Environment and Poverty are Related Issues Introduction—Linking the Environment and Poverty Many readers are probably familiar with the tale of four blind men being asked to identify the object in front of them.
An atmospheric plume formed, consisting of toxic materials such as metals, furans, asbestos, dioxins, PAH, PCB and hydrochloric acid.
Most of the materials were fibres from the structure of the building. Asbestos levels ranged from 0. PAH comprised more than 0. At the site now called Ground Zero, a large pile of smoking rubble burned intermittently for more than 3 months.
Gaseous and particulate particles kept forming long after the towers had collapsed. Aerial photograph of the plume The day of the attacks dust particles of various sizes spread over lower Manhattan and Brooklyn, for many miles.
Fire fighters and medics working at the WTC were exposed, but also men and women on the streets and in nearby buildings, and children in nearby schools. In vivo inhalation studies and epidemiological studies pointed out the impact of the dust cloud. Health effects from inhaling dust included bronchial hyper reactivity, because of the high alkalinity of dust particles.
After September, airborne pollutant concentrations in nearby communities declined. Many people present at the WTC at the time of the attacks are still checked regularly, because long-term effects may eventually show.
It is thought there may be an increased risk of development of mesothelioma, consequential to exposure to asbestos.
Airborne dioxins in the days and weeks after the attack may increase the risk of cancer and diabetes. Infants of women that were pregnant on September 11 and had been in the vicinity of the WTC at the time of the attack are also checked for growth or developmental problems.
During the war, extensive damage was done to the environment, and many people suffered health effects from weapons applied to destroy enemy targets. It is estimated that ten thousand villages, and their surrounding environments were destroyed. Safe drinking water declined, because of a destruction of water infrastructure and resulting leaks, bacterial contamination and water theft.
Rivers and groundwater were contaminated by poorly constructed landfills located near the sources.
Afghanistan once consisted of major forests watered by monsoons. During the war, Taliban members illegally trading timber in Pakistan destroyed much of the forest cover.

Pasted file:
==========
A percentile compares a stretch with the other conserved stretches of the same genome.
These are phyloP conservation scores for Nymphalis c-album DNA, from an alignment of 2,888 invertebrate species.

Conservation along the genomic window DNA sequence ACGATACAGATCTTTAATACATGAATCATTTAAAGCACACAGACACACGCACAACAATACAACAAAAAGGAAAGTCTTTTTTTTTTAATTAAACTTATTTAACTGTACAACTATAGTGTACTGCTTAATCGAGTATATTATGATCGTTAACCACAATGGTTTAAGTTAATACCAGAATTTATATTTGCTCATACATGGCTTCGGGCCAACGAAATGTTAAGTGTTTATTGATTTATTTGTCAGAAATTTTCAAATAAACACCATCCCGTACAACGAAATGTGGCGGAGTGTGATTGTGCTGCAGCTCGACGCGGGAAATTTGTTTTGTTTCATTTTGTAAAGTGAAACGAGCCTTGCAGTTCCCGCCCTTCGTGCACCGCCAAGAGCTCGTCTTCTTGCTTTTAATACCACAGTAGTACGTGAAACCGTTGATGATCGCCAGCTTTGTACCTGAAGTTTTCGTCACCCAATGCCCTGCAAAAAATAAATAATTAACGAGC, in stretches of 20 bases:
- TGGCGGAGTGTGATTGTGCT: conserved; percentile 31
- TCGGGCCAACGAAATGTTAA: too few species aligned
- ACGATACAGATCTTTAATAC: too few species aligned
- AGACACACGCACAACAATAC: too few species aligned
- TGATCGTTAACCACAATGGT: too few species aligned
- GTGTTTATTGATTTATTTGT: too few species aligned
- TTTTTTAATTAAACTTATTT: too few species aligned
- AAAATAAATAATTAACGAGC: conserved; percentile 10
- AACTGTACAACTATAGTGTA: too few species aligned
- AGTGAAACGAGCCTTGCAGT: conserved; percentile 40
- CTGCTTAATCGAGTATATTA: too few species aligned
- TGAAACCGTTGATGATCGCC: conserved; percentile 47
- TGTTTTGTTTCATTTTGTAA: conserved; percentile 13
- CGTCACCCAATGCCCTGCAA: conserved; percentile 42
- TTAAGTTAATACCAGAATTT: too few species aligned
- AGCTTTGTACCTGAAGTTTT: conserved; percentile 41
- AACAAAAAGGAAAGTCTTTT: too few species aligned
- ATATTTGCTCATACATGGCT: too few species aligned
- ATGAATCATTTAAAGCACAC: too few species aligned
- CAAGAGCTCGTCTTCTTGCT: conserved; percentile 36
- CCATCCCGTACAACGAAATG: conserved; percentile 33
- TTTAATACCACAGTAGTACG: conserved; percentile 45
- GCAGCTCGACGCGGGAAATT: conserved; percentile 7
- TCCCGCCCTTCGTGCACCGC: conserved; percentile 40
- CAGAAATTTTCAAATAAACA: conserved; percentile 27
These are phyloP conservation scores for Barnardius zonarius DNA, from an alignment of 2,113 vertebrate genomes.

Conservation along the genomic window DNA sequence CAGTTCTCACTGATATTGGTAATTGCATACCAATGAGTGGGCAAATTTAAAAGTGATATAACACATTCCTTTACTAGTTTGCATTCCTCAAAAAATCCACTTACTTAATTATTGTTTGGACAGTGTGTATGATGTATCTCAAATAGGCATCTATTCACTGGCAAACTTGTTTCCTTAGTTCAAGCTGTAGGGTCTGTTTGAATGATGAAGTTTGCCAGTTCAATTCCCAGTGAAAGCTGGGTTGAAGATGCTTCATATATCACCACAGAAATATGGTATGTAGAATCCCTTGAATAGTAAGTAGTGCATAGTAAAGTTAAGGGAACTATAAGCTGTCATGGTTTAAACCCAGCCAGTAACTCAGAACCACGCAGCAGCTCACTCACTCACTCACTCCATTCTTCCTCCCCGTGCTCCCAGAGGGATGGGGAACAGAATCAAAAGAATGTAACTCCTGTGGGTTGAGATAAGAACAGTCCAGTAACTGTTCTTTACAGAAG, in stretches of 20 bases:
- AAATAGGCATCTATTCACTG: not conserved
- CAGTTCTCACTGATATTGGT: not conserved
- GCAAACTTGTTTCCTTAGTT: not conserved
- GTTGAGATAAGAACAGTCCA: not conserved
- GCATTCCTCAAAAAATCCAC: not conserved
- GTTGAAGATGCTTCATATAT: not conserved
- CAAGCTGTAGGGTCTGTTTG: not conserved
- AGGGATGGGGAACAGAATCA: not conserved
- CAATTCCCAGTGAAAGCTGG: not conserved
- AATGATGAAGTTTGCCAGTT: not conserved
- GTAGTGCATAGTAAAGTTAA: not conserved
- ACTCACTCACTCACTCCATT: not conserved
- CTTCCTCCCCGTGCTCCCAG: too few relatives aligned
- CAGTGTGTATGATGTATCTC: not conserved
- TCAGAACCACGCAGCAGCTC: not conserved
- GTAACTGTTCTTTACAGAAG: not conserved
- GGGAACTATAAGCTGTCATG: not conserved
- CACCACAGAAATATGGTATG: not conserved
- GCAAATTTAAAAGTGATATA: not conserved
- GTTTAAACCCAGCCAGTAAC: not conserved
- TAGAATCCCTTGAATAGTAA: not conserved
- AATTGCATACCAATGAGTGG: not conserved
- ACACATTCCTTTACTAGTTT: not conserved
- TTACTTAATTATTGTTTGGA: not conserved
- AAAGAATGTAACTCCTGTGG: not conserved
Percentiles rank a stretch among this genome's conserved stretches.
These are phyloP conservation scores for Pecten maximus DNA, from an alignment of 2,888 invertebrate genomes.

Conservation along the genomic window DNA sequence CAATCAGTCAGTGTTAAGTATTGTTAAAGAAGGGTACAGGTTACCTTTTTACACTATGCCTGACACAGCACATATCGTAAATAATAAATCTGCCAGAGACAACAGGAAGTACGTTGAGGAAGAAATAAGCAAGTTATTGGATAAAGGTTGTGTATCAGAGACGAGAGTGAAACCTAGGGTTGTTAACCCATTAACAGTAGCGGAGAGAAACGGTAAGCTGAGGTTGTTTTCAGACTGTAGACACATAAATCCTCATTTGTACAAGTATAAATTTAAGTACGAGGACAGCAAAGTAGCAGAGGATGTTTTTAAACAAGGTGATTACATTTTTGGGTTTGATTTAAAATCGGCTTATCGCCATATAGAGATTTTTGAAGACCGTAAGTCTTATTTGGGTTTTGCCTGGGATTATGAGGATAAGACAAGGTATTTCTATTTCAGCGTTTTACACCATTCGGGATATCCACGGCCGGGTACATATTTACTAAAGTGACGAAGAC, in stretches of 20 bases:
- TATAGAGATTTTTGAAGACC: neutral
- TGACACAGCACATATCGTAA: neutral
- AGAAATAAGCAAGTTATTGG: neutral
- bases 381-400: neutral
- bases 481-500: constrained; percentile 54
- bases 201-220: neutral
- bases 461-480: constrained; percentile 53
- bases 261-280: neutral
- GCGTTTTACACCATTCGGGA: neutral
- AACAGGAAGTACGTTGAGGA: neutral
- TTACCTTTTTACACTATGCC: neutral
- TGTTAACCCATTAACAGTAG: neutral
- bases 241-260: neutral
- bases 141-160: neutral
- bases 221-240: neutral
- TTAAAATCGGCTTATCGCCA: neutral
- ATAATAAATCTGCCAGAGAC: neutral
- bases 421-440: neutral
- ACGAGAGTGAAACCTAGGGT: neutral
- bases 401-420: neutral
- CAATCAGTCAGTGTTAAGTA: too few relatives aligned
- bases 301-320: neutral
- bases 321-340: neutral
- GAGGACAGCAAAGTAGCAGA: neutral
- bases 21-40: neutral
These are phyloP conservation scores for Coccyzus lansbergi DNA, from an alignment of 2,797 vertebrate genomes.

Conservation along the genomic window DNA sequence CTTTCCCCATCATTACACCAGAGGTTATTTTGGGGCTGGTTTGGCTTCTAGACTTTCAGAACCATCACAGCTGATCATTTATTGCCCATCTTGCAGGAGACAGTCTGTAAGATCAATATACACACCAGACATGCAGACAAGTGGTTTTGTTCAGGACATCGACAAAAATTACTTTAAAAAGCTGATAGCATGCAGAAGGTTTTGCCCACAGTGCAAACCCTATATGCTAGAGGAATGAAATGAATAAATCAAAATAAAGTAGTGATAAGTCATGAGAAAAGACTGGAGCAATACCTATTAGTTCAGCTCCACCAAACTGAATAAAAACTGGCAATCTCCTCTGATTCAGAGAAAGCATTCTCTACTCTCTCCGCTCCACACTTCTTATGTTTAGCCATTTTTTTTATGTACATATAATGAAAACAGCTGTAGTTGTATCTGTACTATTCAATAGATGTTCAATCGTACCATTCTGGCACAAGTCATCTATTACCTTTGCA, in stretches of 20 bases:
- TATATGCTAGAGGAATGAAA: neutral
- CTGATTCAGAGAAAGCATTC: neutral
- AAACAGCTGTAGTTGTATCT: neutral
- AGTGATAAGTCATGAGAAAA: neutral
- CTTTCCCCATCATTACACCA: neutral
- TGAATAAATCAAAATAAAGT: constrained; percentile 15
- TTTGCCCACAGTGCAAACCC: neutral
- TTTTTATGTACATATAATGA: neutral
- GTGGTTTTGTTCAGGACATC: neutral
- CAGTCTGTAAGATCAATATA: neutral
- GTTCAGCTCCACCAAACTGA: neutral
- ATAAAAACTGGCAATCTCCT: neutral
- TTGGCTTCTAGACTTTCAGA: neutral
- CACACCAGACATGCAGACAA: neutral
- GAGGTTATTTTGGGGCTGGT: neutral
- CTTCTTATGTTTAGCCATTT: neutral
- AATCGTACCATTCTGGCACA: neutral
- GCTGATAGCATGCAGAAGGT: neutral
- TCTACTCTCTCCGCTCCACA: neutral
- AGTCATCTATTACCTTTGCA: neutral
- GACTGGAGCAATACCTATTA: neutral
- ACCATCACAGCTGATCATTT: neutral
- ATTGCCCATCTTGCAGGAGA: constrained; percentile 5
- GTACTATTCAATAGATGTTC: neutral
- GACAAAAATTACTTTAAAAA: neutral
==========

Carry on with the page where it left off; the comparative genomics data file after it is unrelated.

US bombings and refugees in need of firewood destroyed much of what remained. In the mountains many large animals such as leopards found refuge, but much of the habitat is applied as refuge for military forces now. Additionally, refugees capture leopards and other large animals are and trade them for safe passage across the border.
Pollution from application of explosives entered air, soil and water. One example is cyclonite, a toxic substance that may cause cancer. Rocket propellants deposited perchlorates, which damage the thyroid gland. Numerous landmines left behind in Afghan soils still cause the deaths of men, women and children today.
Cambodia civil war — In the Prince of Cambodia began to lose the faith of many for failure to come to grips with the deteriorating economic situation. In rebellion started in a wealthy province where many large landowners lives.
Villagers began attacking the tax collection brigade, because taxes were invested in building large factories, causing land to be taken. This led to a bloody civil war. Before the conflict could be repressed 10, people had died.
The rebellion caused the up rise of the Khmer Rouge, a Maoist-extremist organization that wanted to introduce communism in the country. In the organization, led by Pol Pot, officially seized power in Cambodia. The Khmer considered farmers proletarians to be the working class, as did Mao in China earlier.The Main Environmental Land Issues - Central Land Issues There are many key environmental land issues which exist on Long Island.
Long Island is one of the most densely populated regions in the United States where land is a hot commodity.
Environmental effects of warfare Page updated Sept Created by S.M. Enzler MSc The impact of war on the environment and human health. This part of the attheheels.com web site looks at the relationship between poverty and the environment which are related issues. The causes of each are often similar, and thus these issues need to be understood together.
Palm oil, produced from the oil palm, is a basic source of income for many farmers in South East Asia, Central and West Africa, and Central attheheels.com is locally used as a cooking oil, exported for use in many commercial food and personal care products and is converted into biofuel. The code name Castle Bravo was given to the first United States test of a dry fuel thermonuclear hydrogen bomb.
The bomb was detonated on Bikini Atoll, Marshall Isalnds on March 1, , as the first test of Operation Castle and was the most powerful nuclear . An Age of Abundance At the end of World War II, the United States underwent rapid economic growth.
The postwar abundance could be easily pinpointed by the mass consumption of everything from energy and detergents to plastics and pesticides.